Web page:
Also since my last email the White Paper on higher education in England has been published and the Higher Education and Research Bill 2016 is already making its way through the various stages of debate. The Bill is on very much the lines that were proposed in the Green Paper last autumn, although it is clear that the government has listened to some of the concerns that were voiced in response. In particular, the intention now is to legislate for dual support for research; that is, there will be a statutory obligation to provide funding for fundamental blue skies research (QR money that is distributed on the basis of REF performance) separately from project funding distributed through the research councils. This is a welcome development that will allay fears about the potential to shift funding from curiosity-driven research to matters that the government might consider priorities. As expected, all research matters for England and the wider UK will be governed by a single new body to be called UK Research and Innovation (UKRI), which will contain all seven research councils to be co-ordinated through a single system of governance as well as Innovate UK and a new subdivision to be called Research England, which will be responsible for REF and the distribution of QR to English universities. QR for Welsh universities will remain a devolved matter (at the moment it is distributed by HEFCW on the basis of the REF results). Again as expected, the Bill contains a provision to abolish HEFCE. As outlined above, the research functions will be transferred to UKRI, while the responsibility for educational matters will be transferred to a new Office for Students (OfS). As its title implies, this body will be responsible for protecting the interests of students — consumer protection if you will — and will also have extensive powers to confer and indeed remove university title in England, if the provisions are passed as drafted. These changes are thoroughgoing and the implications profound; the effects on Wales will be indirect but nevertheless significant. While all this is happening, changes to the quality assurance regime are also being made; so far as Welsh universities are concerned we have consistently argued that we want to remain part of a UK system. It appears that the Quality Assurance Agency is likely to remain responsible for quality assurance in both England and Wales, which would be a welcome development given the uncertainty that has prevailed for the last 18 months or so. Finally, a Technical Consultation on the details of the proposed Teaching Excellence Framework (which will be run by the OfS) has also been published. Welsh universities will want to take part for the same reasons as we want to be part of a UK-wide QA system, in order to retain cross-sector consistency and comparability as well as international visibility.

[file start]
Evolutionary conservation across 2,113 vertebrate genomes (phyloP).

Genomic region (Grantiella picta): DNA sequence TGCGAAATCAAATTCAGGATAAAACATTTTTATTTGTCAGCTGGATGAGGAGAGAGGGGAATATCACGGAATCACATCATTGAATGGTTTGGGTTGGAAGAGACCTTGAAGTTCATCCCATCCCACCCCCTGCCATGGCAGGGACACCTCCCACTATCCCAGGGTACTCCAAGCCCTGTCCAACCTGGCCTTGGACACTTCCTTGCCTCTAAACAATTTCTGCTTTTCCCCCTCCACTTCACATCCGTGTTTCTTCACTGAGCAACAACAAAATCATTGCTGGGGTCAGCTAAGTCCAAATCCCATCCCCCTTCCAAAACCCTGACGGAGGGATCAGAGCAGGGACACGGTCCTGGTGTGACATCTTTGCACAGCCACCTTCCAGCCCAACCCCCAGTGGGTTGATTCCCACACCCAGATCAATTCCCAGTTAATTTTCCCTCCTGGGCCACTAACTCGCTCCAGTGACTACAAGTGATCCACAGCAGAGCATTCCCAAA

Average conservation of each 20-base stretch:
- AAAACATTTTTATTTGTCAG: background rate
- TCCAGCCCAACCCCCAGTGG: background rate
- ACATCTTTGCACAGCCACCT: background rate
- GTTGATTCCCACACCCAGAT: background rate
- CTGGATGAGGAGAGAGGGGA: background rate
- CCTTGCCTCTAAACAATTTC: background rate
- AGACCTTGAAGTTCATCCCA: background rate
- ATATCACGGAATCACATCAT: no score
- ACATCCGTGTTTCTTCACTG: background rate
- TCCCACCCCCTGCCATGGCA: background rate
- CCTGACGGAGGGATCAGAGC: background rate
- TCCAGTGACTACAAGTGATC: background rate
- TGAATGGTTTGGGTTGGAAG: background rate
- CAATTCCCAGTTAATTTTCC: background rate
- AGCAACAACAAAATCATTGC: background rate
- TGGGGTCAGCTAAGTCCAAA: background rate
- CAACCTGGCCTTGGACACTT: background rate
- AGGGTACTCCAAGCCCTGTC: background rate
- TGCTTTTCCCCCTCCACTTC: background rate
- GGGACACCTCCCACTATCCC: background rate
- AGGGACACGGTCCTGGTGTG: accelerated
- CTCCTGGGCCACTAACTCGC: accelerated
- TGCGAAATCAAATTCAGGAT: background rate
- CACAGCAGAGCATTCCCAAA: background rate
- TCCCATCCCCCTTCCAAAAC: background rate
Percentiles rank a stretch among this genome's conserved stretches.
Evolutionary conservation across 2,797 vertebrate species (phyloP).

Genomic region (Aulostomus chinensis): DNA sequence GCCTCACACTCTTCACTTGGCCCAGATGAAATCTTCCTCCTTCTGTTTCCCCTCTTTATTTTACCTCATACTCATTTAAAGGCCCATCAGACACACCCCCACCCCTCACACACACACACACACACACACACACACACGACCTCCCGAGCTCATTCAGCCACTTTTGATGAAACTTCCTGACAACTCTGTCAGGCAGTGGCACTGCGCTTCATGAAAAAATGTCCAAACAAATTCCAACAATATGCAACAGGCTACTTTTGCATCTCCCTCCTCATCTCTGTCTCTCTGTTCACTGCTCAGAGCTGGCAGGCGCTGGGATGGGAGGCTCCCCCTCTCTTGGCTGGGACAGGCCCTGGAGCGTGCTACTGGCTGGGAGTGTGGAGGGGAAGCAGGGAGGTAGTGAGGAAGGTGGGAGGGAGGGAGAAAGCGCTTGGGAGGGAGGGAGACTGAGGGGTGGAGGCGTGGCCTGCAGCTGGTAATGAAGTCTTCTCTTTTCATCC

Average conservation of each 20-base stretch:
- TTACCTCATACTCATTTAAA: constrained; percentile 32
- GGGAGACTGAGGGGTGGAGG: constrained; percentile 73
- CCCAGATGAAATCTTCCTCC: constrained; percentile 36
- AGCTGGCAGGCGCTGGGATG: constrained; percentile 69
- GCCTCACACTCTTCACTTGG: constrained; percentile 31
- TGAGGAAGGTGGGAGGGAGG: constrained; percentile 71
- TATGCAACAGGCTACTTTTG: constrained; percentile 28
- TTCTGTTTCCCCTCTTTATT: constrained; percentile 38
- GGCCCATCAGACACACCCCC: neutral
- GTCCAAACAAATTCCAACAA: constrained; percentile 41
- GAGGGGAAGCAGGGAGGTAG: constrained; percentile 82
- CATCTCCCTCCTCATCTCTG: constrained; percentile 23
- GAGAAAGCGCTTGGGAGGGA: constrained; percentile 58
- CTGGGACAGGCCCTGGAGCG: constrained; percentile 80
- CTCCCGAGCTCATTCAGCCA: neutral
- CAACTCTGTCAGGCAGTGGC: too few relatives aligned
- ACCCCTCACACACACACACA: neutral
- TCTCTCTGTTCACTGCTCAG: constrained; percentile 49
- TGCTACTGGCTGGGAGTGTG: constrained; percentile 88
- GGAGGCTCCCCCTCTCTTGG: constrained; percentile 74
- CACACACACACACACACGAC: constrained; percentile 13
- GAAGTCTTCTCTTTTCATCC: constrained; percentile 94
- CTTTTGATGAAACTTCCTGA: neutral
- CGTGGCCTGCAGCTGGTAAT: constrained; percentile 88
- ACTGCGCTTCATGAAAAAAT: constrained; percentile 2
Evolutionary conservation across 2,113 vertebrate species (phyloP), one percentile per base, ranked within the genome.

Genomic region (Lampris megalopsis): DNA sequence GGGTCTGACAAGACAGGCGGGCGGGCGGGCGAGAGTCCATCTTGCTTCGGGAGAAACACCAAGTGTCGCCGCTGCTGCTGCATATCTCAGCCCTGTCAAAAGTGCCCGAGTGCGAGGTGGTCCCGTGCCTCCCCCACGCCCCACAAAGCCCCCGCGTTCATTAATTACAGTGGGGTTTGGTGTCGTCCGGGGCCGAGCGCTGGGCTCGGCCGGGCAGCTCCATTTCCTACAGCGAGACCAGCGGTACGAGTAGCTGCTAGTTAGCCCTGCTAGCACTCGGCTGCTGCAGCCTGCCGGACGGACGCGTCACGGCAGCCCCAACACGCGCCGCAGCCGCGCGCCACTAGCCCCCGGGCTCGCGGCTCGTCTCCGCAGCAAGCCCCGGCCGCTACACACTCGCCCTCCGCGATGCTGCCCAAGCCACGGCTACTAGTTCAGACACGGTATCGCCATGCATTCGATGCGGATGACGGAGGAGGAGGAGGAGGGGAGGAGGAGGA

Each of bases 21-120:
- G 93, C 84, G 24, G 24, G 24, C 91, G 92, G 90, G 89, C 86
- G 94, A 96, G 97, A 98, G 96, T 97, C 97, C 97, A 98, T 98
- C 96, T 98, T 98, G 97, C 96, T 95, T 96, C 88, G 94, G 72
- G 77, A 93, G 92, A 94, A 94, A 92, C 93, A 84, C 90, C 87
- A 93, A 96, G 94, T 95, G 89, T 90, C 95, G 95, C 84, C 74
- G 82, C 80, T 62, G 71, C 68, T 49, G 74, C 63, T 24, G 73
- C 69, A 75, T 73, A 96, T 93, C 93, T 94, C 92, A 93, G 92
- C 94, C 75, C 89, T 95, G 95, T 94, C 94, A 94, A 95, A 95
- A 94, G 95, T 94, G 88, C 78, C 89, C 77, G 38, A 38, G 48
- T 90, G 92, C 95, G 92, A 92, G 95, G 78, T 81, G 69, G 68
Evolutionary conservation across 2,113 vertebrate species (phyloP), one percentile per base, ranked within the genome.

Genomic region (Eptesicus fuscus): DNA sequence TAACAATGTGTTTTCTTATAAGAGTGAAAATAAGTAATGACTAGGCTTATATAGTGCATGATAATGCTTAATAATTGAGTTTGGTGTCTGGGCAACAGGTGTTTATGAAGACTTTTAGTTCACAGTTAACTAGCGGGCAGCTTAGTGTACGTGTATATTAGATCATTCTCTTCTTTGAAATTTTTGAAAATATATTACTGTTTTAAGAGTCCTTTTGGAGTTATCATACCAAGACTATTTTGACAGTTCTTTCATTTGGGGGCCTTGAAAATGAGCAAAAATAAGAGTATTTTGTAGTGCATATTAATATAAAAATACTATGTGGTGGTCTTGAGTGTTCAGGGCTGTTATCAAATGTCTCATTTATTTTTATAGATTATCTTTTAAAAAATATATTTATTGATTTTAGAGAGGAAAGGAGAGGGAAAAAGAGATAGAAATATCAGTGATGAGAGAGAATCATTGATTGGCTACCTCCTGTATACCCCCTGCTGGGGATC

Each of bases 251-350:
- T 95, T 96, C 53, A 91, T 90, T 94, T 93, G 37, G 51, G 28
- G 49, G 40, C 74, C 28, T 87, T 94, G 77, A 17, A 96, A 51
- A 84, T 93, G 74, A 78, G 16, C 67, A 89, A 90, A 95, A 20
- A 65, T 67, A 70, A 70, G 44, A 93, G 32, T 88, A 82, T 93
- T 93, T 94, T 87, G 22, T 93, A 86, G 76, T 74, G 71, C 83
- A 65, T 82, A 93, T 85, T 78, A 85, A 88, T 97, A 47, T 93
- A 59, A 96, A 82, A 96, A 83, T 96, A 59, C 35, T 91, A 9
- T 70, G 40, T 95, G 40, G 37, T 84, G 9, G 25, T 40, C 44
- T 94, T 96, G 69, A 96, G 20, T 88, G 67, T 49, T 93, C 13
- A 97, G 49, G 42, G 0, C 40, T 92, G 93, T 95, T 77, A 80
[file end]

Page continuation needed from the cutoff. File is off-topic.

I realise that is a lot to take in and of course it’s my job to ensure that the University is as well positioned as possible as these complex changes are debated, decided and implemented. I’ll do my best to keep you informed of key developments over the coming months.
You will be aware that we are also contending with industrial action by the UCU in a dispute over pay at the moment. I would hope that it will be possible to ensure that our students’ interests are protected whilst UCU members exercise their right to strike on occasion and to work to contract. I’m sure that both sides are keen to seek a solution and I hope that it will be possible to resume meaningful discussions in the near future. There is no question that times are difficult in financial terms and I can see why tensions have arisen, but in the end there will be a negotiated solution; the question is only how long it takes to arrive at one and how we manage the difficulties we encounter between now and then.
Finally, this month it was a pleasure to receive the Vice-Chancellor of the University of Namibia, Professor Lazarus Hangula, and the Pro Vice-Chancellor for Research, Innovation and Development, Professor Kenneth Matengu. They were visiting in relation to Professor Judith Hall’s Phoenix Project, our flagship engagement project that is part of the Welsh Government’s broader Wales for Africa initiative. It was an extremely interesting and informative discussion; this is clearly a mutually beneficial project that is strategically important to both sides. The support that the government and population of Namibia need from their national university is very considerable and poses some enormous challenges. Our expertise and research capacity can play an important role and we can learn much that will help us in our own challenges. I look forward to taking these discussions forward in the future.
With best wishes